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A Most Unsightly Disease

Dr. Wong has reminded us that it is Chinese New Year, and I just happen to be going to Hong Kong tomorrow, so I'll keep my eyes open for his eponymous book store. While we are on the subject of Hong Kong, there is a disease that occurs at Hong Kong and in other parts of South and Southeast Asia that is the most unsightly pathogen I have seen. I refer to bermudagrass white leaf, and typical symptoms are shown below on a bermudagrass fairway at Hanoi. Bermudagrass white leaf does not affect the playing quality of the turf, but it sure disturbs an otherwise visually consistent turf.
I call this a disease only because the Compendium of Turfgrass Diseases lists it as a mollicute disease. But it is not a fungus, and cannot be controlled with any pesticide. The only way to get rid of it is to physically remove the infected plants. That is the bad news.
bermudagrass white leaf
Once you have this bermudagrass white leaf on your golf course, you can expect to have entire plants that lose chlorophyll and turn yellow or white and then eventually die. In studies conducted at the Asian Turfgrass Center in 2007 and 2008, we determined that infected plants usually die from four to twelve weeks after symptoms appear. The symptoms are caused by a phytoplasma and that phytoplasma is transferred from plant to plant by insect vectors such as leafhoppers.

Now for the good news. First, the infected plants do die and are overtaken by healthy, chlorophyllous plants. Second, the bermudagrass white leaf infections tend to be most extensive on newly-established golf courses, and after two years of growth the problem seems to diminish. That makes sense, because plants without chlorophyll are not going to be successful in competing with healthy plants, so one of the recommended treatments for bermudagrass white leaf is simply to manage for healthy bermudagrass and you will choke out the infected plants. Thirdly, and what I found most surprising, is that there seems to be big differences in the susceptibility of different varieties of bermudagrass to bermudagrass white leaf.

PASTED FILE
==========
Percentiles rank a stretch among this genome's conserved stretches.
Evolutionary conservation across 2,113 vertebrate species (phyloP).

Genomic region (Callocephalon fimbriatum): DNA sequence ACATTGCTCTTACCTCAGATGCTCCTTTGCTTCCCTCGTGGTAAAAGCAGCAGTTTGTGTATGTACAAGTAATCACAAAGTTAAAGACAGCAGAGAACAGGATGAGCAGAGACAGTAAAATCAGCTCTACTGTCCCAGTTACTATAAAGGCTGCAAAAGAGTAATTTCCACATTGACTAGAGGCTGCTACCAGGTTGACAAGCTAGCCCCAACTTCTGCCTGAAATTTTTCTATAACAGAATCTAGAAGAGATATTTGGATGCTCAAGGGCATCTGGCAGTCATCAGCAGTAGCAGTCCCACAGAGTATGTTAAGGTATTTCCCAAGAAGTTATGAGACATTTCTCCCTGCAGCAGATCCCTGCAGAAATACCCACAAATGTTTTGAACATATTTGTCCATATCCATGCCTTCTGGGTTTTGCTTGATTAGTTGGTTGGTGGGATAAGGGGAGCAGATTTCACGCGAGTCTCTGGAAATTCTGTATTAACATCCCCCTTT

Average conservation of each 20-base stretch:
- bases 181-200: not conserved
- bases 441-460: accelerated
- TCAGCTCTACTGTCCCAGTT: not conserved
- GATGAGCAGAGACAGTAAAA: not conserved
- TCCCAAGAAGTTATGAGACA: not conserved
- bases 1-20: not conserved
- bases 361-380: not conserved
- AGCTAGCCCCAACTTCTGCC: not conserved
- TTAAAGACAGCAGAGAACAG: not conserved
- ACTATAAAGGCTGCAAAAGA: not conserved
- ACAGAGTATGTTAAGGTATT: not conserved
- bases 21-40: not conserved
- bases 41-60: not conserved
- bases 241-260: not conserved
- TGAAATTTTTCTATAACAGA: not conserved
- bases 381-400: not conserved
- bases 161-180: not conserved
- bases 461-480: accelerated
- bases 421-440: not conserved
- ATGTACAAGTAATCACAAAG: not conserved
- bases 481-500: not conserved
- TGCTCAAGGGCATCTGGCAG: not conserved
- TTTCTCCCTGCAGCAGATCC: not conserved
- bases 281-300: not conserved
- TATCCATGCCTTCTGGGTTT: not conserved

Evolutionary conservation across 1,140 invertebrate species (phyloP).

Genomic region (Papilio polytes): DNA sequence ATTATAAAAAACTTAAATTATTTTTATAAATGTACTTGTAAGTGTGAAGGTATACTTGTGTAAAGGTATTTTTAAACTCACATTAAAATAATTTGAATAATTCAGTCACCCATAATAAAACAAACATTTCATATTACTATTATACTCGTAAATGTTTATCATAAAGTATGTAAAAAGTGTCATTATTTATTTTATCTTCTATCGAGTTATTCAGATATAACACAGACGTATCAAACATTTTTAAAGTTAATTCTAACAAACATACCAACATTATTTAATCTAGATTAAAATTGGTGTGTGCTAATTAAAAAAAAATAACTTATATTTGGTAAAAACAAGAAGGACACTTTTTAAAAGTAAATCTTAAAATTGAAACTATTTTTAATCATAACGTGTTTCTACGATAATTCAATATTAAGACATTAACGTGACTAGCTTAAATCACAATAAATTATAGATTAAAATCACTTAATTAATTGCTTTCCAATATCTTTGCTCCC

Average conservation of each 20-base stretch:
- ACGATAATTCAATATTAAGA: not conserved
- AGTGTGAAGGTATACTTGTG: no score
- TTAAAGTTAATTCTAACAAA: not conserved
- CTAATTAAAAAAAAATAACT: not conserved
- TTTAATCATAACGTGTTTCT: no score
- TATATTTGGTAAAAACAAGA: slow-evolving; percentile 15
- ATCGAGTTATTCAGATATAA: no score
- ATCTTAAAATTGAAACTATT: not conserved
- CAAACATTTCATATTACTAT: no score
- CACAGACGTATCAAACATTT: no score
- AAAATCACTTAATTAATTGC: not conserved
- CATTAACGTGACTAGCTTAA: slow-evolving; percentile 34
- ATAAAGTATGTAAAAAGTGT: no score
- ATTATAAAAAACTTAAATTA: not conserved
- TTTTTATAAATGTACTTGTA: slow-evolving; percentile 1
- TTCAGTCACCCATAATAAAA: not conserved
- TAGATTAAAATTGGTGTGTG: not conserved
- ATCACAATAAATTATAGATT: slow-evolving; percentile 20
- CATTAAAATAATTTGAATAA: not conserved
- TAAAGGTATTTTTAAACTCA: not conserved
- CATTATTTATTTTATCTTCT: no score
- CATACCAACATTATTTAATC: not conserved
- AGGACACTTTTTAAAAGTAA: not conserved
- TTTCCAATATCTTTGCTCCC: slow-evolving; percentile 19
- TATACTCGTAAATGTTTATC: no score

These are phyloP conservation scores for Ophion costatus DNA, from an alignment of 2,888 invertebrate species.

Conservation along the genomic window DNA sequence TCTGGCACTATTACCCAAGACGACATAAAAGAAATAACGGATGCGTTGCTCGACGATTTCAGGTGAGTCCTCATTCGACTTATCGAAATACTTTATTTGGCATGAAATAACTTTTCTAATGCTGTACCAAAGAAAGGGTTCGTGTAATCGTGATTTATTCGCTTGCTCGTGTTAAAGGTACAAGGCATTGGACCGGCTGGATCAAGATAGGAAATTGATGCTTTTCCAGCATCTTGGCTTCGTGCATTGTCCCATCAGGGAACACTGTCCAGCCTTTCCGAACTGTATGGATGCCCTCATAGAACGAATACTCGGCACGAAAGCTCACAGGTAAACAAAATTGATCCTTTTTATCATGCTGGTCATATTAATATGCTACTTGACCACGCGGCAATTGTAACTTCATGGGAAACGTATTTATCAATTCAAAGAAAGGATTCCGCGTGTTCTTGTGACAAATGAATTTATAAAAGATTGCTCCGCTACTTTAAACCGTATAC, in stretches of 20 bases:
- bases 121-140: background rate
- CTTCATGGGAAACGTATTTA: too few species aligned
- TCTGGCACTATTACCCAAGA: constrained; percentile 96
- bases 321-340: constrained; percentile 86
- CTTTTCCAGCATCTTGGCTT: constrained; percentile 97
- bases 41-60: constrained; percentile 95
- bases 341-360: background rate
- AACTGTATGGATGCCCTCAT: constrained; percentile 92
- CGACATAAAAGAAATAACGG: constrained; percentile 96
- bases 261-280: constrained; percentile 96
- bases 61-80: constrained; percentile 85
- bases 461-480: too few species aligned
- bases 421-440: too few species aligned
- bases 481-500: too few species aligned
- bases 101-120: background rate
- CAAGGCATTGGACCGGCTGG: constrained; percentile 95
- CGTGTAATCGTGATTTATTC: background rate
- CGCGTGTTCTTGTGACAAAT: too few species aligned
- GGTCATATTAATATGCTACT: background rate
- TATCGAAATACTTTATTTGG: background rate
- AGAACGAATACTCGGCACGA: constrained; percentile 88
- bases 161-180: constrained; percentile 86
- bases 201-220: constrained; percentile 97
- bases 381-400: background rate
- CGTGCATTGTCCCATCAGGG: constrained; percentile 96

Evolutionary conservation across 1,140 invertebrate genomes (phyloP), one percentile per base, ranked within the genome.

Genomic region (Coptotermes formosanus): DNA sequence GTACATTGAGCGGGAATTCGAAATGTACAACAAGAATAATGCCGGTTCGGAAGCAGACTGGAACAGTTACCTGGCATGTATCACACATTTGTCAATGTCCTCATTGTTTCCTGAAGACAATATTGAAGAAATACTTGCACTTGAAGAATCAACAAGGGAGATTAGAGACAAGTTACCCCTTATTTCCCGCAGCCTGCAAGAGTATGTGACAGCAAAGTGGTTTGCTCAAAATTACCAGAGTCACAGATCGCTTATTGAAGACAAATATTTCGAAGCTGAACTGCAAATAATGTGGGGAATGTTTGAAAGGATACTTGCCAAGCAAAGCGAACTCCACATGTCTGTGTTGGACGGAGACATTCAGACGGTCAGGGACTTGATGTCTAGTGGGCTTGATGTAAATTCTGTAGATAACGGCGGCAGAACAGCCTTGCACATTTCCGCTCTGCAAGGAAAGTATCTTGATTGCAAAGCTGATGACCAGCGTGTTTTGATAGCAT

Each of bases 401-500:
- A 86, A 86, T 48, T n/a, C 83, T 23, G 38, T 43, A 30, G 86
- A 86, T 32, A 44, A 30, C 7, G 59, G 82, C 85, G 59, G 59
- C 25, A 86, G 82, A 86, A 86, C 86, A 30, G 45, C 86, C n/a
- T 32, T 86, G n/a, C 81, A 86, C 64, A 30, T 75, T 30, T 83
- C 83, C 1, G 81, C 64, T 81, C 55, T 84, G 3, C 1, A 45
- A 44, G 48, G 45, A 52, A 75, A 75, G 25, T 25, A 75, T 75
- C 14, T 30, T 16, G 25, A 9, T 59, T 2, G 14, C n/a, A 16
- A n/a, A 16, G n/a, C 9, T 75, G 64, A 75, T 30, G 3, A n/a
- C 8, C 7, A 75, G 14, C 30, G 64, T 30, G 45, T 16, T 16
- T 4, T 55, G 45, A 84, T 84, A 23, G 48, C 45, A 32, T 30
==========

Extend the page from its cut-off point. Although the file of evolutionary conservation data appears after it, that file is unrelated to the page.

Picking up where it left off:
We grew varieties such as Tifsport, common, Savannah, Riviera, Tifway, Tifgreen (or similar, collected from a golf course supposed to be planted to Tifgreen), Mountain Green, and Tifdwarf, among others, all grown under the same conditions in adjacent plots. What we noticed, and measured, was that certain varieties seem especially susceptible to bermudagrass white leaf infection. At a time when Tifway and Tifsport and Mountain Green had less than 10% infection, varieties such as common, Savannah, and Riviera had more than 60% infection.
atc fairway plots
In the photo above (click to view a larger version), plots maintained as fairway at Asian Turfgrass Center's research facility near Bangkok show different susceptibility to bermudagrass white leaf.

a - Tifway, no infection
b & d - Riviera, severe infection
c - seashore paspalum, immune
e - Tifsport, minimal infection

My advice about managing bermudagrass white leaf is to choose a variety that has less tendency to become infected (such as Mountain Green, Tifsport, or Tifway), perform cultural practices to encourage healthy bermudagrass and the white leaf will eventually go away, and do not buy stolons or sod from a nursery where this pathogen is present.

4 Responses to “A Most Unsightly Disease”

Atilla said...

I would like to add that, I had the same symptoms on Seaspray seeded paspalum on couple of my greens but not on fairways or tees.

Micah Woods said...

That is very interesting about Sea Spray. We have grown Sea Spray at Thailand under fairway and green conditions and never saw that type of whitening. If you have any photos of those symptoms, I would love to see them.

Anonymous said...

It may be the different genetic structure of the bermudas. The vegetatives are all triploid with one set of chromosomes from C. trasnvaalensis while the seeded are all C. dactylon var. dactylon.

Its interesting you do see this genetics. We had a report of white leaf on some bents in the SF Bay area last year but as the plants died it quickly went away. I also saw the reports about the transmission. They had previously seen it some on Poa annua in the same area but I was uncertain if the same strain could get both species.

Leah Brilman

AJ said...

Hi Micah,

I have been coming across it a lot recently in India, as mentioned its worst on Riviera but Tifway 419 is also getting it at very high percentage.

Do you think Mg can play a role in this?

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